The Many Sides of Spring : Ottawa Fashion Week Spring 2013

The Many Sides of Spring: Ottawa Fashion Week Spring 2013


          The phrase ‘spring is in the air’ evokes many images of rebirth and romance, often with a feeling if freshness, as though the change in the air is palpable. Those images came to life at Ottawa Fashion Week, which took place from September 13-15 at the Hilton Lac-Lemay in Gatineau, but they are met by a different kind of renewal, one that is more of a modernization.

            Zarucci, Joseph Ribkoff, Elena Hinke, Iman Nakhala, Kavi Kavi, Copious and Prophetik by Jeff Garner all captured the romance and whimsy of spring; showcasing flowing chiffon and silk, intricate beading and feminine detailing of lace and florals. The collections present the woman of the past and the woman of abroad. She is at once flirtatious and poised, embracing her femininity and basking in her own mystery. Zarucci and Iman Nakhala in particular demonstrated heavy influence from the Middle East. Copious and Prophetik both took more natural approaches to the woman, shaping her as a princess figure.


            The ethereal woman of the distant past at Prophetik by Jeff Garner.

            These ideas of the woman and women’s fashion fit perfectly with the traditional ideas of spring. Collections for the spring season often choose pastel palettes and dreamy fabrics to create softer looks than the harder, edgier looks of the fall and winter season. Ottawa Fashion Week, however, has designers that presented an opposing idea of the woman in the spring: they look to the modern woman as something fresh and a symbol of rebirth.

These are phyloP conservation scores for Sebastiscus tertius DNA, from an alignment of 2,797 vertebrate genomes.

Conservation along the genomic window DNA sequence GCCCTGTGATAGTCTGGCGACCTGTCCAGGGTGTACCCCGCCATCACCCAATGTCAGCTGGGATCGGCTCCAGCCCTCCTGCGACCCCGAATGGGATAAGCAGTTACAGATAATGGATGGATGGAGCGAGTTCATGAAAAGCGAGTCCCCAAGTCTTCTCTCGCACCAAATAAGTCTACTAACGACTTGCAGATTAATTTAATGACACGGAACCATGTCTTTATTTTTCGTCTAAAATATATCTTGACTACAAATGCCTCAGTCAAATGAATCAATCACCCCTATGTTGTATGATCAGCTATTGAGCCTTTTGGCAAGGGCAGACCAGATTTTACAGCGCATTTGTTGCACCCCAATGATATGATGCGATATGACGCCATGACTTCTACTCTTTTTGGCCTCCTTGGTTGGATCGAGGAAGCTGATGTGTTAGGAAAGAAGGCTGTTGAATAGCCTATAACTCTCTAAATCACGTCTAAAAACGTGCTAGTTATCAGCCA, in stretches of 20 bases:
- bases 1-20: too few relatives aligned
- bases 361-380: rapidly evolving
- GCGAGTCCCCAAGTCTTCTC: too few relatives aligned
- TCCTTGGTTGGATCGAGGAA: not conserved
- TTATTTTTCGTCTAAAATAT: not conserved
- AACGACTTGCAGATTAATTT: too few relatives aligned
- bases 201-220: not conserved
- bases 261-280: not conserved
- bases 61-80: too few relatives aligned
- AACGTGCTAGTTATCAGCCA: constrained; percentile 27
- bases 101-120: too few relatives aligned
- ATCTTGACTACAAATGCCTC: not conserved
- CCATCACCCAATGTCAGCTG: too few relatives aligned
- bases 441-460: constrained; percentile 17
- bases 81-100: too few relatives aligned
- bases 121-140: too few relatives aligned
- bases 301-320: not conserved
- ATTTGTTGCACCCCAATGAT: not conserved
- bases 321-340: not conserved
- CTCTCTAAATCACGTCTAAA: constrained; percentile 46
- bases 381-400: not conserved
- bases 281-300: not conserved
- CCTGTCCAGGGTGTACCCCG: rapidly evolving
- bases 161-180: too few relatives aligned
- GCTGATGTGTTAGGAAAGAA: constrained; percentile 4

Modern woman cool at Rachel Sin.

The cool, monochromatic women of Brit Wacher.

            Collections from Beaucoup Fashion House, Y!D.N.A. by Andy Nguyen, Brit Wacher Jana & Emilia, Rachel Sin and Naïké used leather, patchwork detailing and menswear inspiration to create an image of the modern, urban woman. These collections made use of asymmetry, graphic prints and a muted, neutral palette for an undeniable feeling of cool. This is a woman who is not afraid of anything. Avenir, Bernice & Barclay and Alfred Marcel created a cool, modern woman by looking to the past, though not particularly far back. They borrowed the colour and vibe of the 1960s to reimagine the modern woman as fun and fearless. All of these collections use the idea of rebirth, but not in a way not usually associated with spring. They look at rebirth as cyclical, as the woman recreating herself rime after time, which women often do. She is changing, but she is eternally sexy and fun.

            Three collections that combined these opposing ideas of spring came from Helmer Joseph, Dare and Kania. They showed both the romantic and modern side of the woman. Helmer by Helmer Joseph featured short, graphic and colour blocked dresses and playsuits as well as richly detailed and showstopping gowns. Dare and Kania both took tribal influences, rich colour and simple materials, and thrust them into modern context by using body conscious silhouettes and flamboyant embellishments.

Romantic past meets modernity at Helmer Joseph.

Sleek femininity at Dare.

            At first glance, the collections presented at Ottawa Fashion Week show little in the way of cohesiveness, but in fact all point to a common theme of spring: rebirth. Though they all take different routes to get to that theme, an eventual image of the rebirth of femininity comes to light. Whether past or present, she is beautiful, she is worldly, and she is eternal. That is the woman of spring fashion.